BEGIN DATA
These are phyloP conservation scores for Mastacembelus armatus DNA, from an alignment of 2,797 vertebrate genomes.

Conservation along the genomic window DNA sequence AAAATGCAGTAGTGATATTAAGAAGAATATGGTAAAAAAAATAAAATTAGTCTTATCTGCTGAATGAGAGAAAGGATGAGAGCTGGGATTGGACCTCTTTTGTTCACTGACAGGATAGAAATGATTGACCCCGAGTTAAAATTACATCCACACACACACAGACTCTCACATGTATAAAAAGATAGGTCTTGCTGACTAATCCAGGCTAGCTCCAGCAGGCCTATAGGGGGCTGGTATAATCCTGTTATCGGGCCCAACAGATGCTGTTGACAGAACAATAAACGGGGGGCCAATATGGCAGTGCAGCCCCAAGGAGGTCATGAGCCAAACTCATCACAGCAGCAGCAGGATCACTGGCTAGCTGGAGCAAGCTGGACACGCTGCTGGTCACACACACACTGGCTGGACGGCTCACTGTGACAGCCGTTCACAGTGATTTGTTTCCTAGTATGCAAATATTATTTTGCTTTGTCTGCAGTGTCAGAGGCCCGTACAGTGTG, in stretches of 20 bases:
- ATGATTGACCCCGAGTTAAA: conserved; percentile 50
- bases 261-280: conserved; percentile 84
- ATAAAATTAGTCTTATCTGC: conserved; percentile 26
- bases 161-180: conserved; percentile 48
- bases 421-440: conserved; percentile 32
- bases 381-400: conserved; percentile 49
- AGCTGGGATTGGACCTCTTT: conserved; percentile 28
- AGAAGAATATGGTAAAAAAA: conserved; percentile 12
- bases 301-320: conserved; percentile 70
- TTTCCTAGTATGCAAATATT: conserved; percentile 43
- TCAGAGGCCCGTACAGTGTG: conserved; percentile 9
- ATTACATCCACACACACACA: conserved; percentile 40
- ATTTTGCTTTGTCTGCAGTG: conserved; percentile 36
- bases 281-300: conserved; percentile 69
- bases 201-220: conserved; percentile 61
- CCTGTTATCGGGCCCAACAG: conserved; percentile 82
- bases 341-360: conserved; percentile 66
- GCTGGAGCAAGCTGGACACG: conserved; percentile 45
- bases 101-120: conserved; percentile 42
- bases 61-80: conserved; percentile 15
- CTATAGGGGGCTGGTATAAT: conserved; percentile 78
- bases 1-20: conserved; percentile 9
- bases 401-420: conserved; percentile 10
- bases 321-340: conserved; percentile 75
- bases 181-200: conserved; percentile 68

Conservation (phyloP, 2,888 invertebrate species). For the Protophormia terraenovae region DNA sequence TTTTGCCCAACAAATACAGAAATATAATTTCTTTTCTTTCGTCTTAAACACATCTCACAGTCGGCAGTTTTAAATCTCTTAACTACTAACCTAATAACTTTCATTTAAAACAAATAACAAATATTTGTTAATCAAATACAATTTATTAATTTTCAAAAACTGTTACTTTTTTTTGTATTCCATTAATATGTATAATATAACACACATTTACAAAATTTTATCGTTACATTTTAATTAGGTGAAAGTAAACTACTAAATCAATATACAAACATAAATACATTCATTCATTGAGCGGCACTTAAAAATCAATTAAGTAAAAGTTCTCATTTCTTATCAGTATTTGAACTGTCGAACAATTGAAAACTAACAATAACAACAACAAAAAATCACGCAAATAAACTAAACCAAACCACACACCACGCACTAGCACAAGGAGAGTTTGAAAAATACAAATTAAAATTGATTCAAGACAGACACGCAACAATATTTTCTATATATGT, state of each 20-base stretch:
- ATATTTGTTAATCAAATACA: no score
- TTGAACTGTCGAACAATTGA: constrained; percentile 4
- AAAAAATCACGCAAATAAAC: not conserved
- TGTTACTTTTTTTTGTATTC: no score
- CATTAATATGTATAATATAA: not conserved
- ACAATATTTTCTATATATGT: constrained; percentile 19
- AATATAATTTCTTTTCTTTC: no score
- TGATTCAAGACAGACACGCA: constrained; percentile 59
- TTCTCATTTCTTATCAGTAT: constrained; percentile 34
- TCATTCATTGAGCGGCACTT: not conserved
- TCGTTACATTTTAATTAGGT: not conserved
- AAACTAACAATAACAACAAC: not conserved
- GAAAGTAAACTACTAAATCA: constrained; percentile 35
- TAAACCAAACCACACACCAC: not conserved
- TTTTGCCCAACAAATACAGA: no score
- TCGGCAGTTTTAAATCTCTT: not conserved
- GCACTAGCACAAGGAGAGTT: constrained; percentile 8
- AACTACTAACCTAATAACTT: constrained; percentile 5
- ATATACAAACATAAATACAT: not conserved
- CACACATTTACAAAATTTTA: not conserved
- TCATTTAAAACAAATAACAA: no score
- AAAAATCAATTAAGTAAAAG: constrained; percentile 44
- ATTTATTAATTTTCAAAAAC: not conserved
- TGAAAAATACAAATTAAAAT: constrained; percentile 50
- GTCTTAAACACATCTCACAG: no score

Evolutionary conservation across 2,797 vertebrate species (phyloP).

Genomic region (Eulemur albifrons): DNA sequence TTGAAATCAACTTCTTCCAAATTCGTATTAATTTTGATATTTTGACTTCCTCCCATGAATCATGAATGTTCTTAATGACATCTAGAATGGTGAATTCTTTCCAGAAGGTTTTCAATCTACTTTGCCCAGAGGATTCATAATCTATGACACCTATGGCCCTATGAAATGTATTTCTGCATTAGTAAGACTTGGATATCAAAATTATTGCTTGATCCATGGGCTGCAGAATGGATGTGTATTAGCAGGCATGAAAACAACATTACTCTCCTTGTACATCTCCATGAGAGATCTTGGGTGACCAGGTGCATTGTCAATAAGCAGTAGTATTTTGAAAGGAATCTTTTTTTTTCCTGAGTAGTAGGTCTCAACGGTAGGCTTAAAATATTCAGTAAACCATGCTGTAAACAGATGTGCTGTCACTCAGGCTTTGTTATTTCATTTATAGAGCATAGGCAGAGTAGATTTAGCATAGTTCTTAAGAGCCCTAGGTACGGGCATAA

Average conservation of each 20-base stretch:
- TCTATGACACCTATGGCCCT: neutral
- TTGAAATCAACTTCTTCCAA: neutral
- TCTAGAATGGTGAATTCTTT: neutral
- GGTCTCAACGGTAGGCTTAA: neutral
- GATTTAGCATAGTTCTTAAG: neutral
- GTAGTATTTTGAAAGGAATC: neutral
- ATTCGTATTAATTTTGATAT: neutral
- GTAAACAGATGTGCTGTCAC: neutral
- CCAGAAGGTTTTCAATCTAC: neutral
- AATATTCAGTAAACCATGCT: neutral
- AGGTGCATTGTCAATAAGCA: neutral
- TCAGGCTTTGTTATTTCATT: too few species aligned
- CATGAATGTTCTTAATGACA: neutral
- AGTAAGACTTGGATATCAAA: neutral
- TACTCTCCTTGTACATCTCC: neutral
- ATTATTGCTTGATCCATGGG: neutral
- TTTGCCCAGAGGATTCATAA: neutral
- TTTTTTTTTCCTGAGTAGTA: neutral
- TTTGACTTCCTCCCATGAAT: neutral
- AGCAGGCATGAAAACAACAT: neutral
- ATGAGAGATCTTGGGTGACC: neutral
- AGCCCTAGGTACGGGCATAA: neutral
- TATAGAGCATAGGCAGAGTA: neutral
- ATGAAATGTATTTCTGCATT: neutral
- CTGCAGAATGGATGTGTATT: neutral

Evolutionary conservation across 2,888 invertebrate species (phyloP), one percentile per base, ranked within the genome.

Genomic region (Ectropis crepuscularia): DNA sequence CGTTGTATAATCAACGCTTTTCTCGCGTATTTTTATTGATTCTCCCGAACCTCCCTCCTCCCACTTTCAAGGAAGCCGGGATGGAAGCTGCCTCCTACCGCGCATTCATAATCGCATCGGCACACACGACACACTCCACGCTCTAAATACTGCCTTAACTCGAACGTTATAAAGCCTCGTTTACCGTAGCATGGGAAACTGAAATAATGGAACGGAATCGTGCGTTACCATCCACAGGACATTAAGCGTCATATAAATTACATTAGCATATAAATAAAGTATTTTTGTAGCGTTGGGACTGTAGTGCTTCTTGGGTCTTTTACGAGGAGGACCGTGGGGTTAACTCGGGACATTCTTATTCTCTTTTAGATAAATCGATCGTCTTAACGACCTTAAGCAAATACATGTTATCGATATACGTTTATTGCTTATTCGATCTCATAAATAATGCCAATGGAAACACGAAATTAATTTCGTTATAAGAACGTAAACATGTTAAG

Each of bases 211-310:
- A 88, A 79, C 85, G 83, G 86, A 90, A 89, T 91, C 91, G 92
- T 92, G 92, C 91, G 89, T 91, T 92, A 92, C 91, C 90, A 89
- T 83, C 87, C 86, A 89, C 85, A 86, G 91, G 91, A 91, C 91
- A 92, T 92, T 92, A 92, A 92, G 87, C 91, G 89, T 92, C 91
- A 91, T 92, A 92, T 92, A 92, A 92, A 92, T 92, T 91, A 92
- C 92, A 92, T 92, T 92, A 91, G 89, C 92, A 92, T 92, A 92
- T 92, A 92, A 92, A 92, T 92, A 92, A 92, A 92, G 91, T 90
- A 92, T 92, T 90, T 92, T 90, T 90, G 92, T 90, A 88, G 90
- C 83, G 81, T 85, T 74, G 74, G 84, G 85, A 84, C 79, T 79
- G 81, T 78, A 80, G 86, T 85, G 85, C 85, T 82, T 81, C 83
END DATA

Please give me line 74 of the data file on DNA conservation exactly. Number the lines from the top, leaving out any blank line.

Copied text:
- TTTTTTTTTCCTGAGTAGTA: neutral